The animation of an object is called "cycling". This is the successive display of several cels from the same loop in order. When you initialize an object, it cycles the cels in the first loop (loop 0) by default. To change the loop number, use the set.loop command. To change the speed of cycling, use the cycle.time command. If you want to display a single cel without animation, set the loop number and cel number you want to display using the set.loop and set.cel commands and then use the stop.cycling command (you can start cycling again by using the start.cycling command).
Here is an example of initializing an object that displays cel 2 of loop 1 without animating:
The objects aren't updated on screen until the start of the next cycle (or until the force.update command is issued), so whatever changes you make to an object's position or appearance do not take affect till then.
Normally when an object is moving around, it's loop number is determined by it's direction:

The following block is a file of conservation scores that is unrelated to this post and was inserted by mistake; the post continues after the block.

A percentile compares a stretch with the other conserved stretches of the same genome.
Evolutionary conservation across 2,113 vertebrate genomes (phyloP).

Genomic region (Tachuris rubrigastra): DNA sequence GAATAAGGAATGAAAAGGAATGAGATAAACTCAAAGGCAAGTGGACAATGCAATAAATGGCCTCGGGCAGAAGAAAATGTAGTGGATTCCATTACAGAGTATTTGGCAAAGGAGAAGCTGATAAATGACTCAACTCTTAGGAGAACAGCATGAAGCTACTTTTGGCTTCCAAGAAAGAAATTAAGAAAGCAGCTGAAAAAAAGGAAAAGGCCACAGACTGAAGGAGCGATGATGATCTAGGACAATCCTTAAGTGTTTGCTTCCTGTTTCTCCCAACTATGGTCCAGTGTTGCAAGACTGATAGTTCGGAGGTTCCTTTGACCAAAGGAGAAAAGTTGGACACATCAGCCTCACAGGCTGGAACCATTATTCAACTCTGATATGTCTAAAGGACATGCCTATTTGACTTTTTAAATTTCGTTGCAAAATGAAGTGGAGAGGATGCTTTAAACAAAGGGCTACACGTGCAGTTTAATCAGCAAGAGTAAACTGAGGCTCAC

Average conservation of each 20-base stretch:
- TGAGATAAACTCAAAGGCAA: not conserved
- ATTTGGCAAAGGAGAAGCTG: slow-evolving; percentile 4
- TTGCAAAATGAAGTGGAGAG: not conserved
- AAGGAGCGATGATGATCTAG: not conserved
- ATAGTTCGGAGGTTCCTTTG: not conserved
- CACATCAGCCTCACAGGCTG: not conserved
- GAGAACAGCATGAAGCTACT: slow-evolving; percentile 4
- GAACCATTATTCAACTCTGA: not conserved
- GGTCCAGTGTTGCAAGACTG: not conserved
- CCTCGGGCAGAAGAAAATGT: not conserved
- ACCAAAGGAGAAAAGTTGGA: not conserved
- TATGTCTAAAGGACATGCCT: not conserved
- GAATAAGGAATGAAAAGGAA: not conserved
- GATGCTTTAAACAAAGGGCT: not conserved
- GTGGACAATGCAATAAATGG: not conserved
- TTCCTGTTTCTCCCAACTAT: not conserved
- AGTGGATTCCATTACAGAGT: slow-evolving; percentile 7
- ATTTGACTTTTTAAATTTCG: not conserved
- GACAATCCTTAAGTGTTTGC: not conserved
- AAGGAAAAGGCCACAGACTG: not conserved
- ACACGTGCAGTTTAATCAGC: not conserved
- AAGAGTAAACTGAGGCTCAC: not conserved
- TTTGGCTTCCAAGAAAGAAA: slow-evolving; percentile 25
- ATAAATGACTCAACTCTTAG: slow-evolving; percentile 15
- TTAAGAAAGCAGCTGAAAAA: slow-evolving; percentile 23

Direction Loop no 0 (not moving) not changed 1 (up) 3 (if loop 2 and 3 exist) otherwise not changed 2 (up-right) 0 3 (right) 0 4 (down-right) 0 5 (down) 2 (if loop 2 and 3 exist) otherwise not changed 6 (down-left) 1 (if loop 1 exists) otherwise 0 7 (left) 1 (if loop 1 exists) otherwise 0 8 (up-left) 1 (if loop 1 exists) otherwise 0
The direction is only chosen automatically if there are less than 5 loops in the view assigned to the object.
To stop the interpreter from chosing a loop number based on the object's direction, use the fix.loop command. To let it chose the loop number, use the release.loop command.
To play the animation in reverse, use the reverse.cycle command. To play it forwards again, use the normal.cycle command.
To play the animation once and then stop cycling, use the end.of.loop or reverse.loop commands.